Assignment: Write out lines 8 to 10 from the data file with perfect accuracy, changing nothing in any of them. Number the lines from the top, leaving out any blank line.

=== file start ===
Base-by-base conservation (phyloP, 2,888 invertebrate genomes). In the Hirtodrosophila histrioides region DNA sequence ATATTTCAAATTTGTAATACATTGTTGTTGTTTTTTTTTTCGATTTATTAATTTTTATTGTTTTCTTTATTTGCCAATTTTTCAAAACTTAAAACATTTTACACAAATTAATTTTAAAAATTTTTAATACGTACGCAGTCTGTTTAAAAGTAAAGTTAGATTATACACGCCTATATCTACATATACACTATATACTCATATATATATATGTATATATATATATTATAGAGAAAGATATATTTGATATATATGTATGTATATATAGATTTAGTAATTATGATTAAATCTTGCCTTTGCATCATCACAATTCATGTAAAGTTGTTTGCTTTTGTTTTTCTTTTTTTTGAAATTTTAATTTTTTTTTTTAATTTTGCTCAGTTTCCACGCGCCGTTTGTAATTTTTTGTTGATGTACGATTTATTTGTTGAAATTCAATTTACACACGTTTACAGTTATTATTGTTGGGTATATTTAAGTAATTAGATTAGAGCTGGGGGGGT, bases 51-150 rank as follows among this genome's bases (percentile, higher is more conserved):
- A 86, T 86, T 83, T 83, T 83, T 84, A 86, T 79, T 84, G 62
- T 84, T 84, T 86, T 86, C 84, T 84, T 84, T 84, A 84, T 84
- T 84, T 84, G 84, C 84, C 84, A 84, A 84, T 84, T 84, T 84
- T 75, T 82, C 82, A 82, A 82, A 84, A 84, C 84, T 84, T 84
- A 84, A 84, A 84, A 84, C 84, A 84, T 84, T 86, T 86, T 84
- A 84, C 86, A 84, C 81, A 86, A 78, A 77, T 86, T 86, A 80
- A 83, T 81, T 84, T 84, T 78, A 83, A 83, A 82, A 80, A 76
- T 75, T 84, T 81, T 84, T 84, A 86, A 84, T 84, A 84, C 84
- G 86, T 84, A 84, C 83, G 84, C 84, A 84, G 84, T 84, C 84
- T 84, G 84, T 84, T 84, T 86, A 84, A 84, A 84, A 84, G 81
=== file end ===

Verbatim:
- A 83, T 81, T 84, T 84, T 78, A 83, A 83, A 82, A 80, A 76
- T 75, T 84, T 81, T 84, T 84, A 86, A 84, T 84, A 84, C 84
- G 86, T 84, A 84, C 83, G 84, C 84, A 84, G 84, T 84, C 84